I’ve always wanted to be one of those people who grows her own food. Before I had a backyard, I would buy herb seeds with the hopes of creating a little garden on my kitchen windowsill. The little seedlings rarely went anywhere, so I graduated to buying herb plants already in progress at the grocery store. Somehow, I managed to kill each and every one of them.
When Dennis and I bought a house with a good-sized yard, I had visions of turning half of it into a vegetable garden. It seemed like a lot of work, and I wasn’t exactly sure where to put it. And insects and I don’t get along. At all.
Since digging in the insect-riddled backyard didn’t seem like a good idea, I thought I’d try my hand at container gardening. After a trip to the garden store, my front porch was lined with colorful pots filled with the promise of peppers, tomatoes, strawberries, and zucchini. Despite my diligence, the plants didn’t do very well, and I finally came to the realization that I don’t have green thumbs. (Which may surprise people, because my home is full of plants that are actually thriving.)
So I have to settle for vicarious gardening in the form of receiving home-grown produce from friends who do have green thumbs. This really isn’t a problem though. Who wouldn’t mind the gift of fresh produce? The only work involved in this kind of gardening is cooking!
Dennis recently came home from work with a bag of basil and a few silver slicer cucumbers. They were a gift from fellow vegan Liz, who is married to his coworker Anthony. The basil immediately found its way into a batch of pesto. The cucumbers were destined for salad.
If you Google “white cucumbers,” you will find lots of info telling you not to eat them. These cucumbers are meant to be white though, and they’re perfectly fine to eat. Silver slicer cucumbers are mild and juicy, and their skin isn’t as thick as the green varieties.
My initial instinct was to just slice one up and toss into my usually large lunch salad, but as I was about to cut into one, I realized it was too unusual looking to not photograph first. And then photographing it turned into creating a salad around it. And thus, this cucumber salad recipe was born.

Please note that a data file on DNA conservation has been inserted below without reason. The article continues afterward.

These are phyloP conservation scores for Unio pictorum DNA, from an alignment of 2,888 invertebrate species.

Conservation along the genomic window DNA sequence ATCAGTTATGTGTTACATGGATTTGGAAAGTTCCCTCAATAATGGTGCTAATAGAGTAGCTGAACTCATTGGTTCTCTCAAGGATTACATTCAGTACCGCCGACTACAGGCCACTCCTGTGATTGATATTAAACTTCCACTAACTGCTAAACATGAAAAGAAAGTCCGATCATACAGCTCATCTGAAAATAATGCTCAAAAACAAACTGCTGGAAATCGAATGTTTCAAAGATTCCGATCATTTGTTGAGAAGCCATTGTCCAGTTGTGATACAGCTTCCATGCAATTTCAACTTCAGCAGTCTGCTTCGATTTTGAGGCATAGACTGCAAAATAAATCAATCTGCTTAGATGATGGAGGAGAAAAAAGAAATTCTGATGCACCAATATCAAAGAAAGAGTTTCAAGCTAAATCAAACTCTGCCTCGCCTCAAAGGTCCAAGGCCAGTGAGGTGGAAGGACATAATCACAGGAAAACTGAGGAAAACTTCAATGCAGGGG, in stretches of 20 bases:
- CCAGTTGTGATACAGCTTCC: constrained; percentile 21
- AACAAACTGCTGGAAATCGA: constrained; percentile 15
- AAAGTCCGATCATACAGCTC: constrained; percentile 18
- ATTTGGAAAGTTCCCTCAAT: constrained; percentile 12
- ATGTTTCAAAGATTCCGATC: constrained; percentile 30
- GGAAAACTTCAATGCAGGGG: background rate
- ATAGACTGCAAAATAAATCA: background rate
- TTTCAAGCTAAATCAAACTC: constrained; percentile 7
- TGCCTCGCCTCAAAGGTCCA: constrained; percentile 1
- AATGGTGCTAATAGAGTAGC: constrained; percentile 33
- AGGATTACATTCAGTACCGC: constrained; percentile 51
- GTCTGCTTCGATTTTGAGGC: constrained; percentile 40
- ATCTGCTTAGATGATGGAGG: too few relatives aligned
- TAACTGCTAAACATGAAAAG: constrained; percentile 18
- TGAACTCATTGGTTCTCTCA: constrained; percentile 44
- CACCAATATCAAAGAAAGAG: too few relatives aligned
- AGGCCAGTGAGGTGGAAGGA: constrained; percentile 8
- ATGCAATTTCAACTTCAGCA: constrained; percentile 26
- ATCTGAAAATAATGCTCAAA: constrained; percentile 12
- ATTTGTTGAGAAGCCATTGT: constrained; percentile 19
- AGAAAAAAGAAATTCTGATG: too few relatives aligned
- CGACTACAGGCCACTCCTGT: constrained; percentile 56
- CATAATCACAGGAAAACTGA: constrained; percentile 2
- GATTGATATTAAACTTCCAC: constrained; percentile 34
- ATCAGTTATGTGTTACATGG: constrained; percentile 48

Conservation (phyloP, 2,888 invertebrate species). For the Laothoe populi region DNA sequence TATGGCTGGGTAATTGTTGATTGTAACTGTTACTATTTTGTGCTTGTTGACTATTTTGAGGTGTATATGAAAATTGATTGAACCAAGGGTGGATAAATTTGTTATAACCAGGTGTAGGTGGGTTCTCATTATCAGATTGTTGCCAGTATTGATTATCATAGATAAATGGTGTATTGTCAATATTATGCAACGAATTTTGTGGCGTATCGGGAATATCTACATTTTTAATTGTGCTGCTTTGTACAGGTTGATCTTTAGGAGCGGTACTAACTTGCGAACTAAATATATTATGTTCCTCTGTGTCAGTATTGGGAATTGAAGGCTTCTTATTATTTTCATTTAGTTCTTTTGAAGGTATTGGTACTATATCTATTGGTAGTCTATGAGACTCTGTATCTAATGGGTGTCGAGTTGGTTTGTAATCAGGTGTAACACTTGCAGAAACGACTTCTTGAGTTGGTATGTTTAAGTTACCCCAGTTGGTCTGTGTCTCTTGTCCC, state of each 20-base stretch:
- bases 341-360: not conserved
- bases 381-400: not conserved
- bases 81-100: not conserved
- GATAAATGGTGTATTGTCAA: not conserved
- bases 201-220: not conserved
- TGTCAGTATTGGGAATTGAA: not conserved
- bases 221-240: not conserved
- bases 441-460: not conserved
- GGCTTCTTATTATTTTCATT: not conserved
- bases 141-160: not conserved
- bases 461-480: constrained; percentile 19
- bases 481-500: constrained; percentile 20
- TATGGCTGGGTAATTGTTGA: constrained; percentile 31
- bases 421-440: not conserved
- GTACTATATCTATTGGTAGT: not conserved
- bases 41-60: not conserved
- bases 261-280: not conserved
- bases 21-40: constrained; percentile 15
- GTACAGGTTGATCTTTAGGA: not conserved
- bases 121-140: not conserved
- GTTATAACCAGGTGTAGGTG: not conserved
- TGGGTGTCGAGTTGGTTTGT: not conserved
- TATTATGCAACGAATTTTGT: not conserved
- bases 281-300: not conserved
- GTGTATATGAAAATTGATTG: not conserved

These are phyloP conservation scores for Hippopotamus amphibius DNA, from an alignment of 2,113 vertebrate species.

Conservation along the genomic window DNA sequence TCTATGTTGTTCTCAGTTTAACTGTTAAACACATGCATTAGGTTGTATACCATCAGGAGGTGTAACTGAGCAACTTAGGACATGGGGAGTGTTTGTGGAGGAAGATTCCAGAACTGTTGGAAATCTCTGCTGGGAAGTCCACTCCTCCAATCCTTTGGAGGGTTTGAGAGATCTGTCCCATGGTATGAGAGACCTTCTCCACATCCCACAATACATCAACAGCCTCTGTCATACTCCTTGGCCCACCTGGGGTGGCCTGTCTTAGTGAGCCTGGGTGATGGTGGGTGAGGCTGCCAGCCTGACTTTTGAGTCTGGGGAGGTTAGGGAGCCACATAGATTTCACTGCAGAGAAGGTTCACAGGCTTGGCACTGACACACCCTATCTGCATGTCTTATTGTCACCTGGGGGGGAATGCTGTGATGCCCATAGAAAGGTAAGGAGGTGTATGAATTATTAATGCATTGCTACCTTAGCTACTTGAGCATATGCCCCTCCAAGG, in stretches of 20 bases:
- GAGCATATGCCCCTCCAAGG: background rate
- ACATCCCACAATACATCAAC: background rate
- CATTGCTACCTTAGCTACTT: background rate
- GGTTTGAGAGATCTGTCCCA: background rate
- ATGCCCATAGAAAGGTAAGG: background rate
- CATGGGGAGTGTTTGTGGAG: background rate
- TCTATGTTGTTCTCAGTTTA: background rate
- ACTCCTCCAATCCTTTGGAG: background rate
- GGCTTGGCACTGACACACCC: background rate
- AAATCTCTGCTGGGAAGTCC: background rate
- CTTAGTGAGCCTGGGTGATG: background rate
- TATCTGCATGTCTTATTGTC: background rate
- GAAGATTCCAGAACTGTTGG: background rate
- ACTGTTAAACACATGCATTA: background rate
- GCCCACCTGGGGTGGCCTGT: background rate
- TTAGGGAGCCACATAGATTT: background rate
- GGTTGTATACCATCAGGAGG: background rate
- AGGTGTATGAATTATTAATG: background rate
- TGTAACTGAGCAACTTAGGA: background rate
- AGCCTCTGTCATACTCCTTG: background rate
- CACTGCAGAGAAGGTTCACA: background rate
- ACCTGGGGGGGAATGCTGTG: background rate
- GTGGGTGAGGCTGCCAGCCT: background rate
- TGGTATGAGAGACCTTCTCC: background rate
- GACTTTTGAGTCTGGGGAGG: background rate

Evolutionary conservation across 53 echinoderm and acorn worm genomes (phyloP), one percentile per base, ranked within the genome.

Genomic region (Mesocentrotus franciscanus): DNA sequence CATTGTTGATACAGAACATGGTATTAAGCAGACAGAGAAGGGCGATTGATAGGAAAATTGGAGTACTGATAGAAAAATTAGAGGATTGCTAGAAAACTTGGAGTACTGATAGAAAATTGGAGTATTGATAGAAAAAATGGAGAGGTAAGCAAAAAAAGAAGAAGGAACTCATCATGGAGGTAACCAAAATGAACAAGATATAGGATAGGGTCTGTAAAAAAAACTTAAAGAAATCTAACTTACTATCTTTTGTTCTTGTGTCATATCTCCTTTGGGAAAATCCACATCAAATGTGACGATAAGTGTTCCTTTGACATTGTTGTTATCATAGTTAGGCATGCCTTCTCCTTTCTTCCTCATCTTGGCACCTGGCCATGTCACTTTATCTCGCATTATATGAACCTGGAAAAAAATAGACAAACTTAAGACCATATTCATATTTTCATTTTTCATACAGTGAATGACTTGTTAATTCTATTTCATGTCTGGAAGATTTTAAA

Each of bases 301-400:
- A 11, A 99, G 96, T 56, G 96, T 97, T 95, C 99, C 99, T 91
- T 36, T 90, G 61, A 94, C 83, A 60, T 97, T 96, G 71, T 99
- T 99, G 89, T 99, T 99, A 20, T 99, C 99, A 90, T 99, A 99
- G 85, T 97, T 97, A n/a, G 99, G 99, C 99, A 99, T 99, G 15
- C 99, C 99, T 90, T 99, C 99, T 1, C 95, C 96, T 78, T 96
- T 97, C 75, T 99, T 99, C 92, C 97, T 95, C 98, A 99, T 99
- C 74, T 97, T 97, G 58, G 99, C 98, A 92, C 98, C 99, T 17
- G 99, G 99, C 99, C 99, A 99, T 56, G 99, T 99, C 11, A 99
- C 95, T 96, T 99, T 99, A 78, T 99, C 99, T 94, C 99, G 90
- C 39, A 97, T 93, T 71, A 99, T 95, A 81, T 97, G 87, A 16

Cucumber salad is typically made with red onions and dill. I’ve changed the dill to chives in my recipe, because Dennis doesn’t like dill. (Which I think is nuts, because it’s delicious.) And I’ve used scallions instead of red onions, because neither one of us like raw onions. (At least we agree on that!) I’ve added a pinch of mustard, because I like the tang it provides. I also threw in some white beans for a little extra oomph and texture.
This salad makes a great side dish for a veggie burger or sandwich. It’s also a terrific appetizer. You can serve it as is on small plates or you can chop the cucumber into smaller pieces and serve on top of slices of crusty bread.
White Bean and Cucumber Salad
- 2 medium cucumbers, thinly sliced
- 1 teaspoon sea salt
- 1/3 cup white wine or Champaign vinegar
- 2 tablespoons chopped chives
- 1 clove garlic, minced
- ½ teaspoon Dijon mustard
- ½ teaspoon black pepper, plus more to taste
- 2 scallions, sliced
- 1 cup cooked white beans (such as cannellini or navy beans)
- ¼ cup chopped parsley, loosely packed
- Pinch red pepper flakes, optional
Place the sliced cucumbers in a colander and sprinkle them with the salt. Let it stand for 5 or 10 minutes, stirring occasionally.
While the cucumbers are draining, whisk together the vinegar, chives, garlic, mustard, and pepper.
Place the cucumbers in a large bowl along with the scallions and beans. Pour on the dressing and toss to coat. Gently fold in the parsley.
Refrigerate for an hour or two before serving, to allow all of the flavors to combine.
Sprinkle with red pepper flakes and more black pepper before serving, if that’s your thing.